Previous research has indicated that imagining low-probability childhood events promotes confidence that the events actually happened (imagination inflation). The present study examined the size of this imagination inflation phenomenon. Subjects (n = 34) rated the probability of 60 childhood events. Four weeks later, they came to the laboratory and were asked to imagine four low-probability childhood event items. Next, new confidence ratings of the target items as well as the other childhood items were collected. Subjects also completed measures of social desirability, mental imagery, and dissociation. A higher percentage of inflated confidence ratings was found for target (i.e., imagined) items than for control items. However, the size of this imagination-inflation effect was not very impressive. The discussion critically evaluates the claim that imagination inflation is a model of therapy induced false memories.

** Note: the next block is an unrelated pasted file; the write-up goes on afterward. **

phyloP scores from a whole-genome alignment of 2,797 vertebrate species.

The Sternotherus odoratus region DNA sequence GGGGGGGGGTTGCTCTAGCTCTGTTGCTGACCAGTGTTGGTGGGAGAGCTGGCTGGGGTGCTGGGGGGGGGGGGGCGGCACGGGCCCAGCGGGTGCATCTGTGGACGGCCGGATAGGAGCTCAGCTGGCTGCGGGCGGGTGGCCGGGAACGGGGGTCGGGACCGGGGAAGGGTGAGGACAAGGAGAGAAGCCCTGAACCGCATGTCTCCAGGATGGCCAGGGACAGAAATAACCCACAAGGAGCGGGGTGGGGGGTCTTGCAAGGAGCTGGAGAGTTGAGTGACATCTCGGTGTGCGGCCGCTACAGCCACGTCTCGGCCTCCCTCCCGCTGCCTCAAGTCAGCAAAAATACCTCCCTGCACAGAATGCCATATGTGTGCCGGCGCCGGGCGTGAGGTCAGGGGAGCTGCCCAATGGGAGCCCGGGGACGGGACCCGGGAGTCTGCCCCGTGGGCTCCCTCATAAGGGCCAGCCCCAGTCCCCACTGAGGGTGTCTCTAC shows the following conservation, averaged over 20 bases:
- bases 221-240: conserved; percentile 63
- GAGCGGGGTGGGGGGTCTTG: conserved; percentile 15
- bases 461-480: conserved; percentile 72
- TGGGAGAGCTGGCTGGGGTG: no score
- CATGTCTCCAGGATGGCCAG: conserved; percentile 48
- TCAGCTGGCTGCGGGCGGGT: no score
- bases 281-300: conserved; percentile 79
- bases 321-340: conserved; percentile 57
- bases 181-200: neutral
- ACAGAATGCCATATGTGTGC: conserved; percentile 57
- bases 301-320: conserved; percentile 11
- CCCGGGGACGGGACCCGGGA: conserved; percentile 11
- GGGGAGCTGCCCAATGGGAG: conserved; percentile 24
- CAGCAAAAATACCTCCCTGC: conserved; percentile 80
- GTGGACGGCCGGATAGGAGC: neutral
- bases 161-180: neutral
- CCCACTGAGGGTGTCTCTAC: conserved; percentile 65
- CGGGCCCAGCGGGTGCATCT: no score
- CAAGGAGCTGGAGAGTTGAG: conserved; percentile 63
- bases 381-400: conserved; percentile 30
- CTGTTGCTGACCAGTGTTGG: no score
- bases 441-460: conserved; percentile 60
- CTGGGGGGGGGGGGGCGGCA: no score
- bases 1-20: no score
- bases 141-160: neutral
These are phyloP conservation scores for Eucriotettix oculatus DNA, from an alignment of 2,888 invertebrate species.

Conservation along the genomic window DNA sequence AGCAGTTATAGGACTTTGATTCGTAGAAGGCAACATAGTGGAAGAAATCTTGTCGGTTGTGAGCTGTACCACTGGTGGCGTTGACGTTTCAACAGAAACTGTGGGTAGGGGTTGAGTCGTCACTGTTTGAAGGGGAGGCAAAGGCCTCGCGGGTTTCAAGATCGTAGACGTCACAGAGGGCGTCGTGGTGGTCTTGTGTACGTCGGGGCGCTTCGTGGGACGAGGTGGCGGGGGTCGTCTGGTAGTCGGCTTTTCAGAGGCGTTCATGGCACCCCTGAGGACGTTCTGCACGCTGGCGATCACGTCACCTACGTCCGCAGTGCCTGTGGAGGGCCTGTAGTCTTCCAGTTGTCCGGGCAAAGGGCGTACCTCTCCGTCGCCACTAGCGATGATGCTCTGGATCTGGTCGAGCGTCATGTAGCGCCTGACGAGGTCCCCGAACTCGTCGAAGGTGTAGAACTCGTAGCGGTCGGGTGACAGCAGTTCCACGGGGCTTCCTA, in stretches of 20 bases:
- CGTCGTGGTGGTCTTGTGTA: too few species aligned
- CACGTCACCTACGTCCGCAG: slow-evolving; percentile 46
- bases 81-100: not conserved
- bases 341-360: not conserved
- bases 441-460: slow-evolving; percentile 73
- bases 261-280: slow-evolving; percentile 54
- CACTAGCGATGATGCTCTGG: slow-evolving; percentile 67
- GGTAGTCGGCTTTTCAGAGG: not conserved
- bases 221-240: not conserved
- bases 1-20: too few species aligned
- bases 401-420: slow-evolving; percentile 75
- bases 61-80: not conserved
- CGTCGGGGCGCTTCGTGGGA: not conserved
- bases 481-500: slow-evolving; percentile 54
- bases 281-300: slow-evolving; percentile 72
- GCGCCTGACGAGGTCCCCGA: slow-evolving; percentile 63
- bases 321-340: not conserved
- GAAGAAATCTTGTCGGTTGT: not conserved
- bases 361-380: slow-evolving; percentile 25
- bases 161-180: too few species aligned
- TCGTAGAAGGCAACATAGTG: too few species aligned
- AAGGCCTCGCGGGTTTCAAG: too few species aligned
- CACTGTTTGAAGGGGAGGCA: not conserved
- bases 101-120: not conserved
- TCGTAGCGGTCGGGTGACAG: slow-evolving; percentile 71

|Journal||Dth : kwartaalschrift voor directieve therapie en hypnose|
|Publication status||Published - 1 Jan 1998|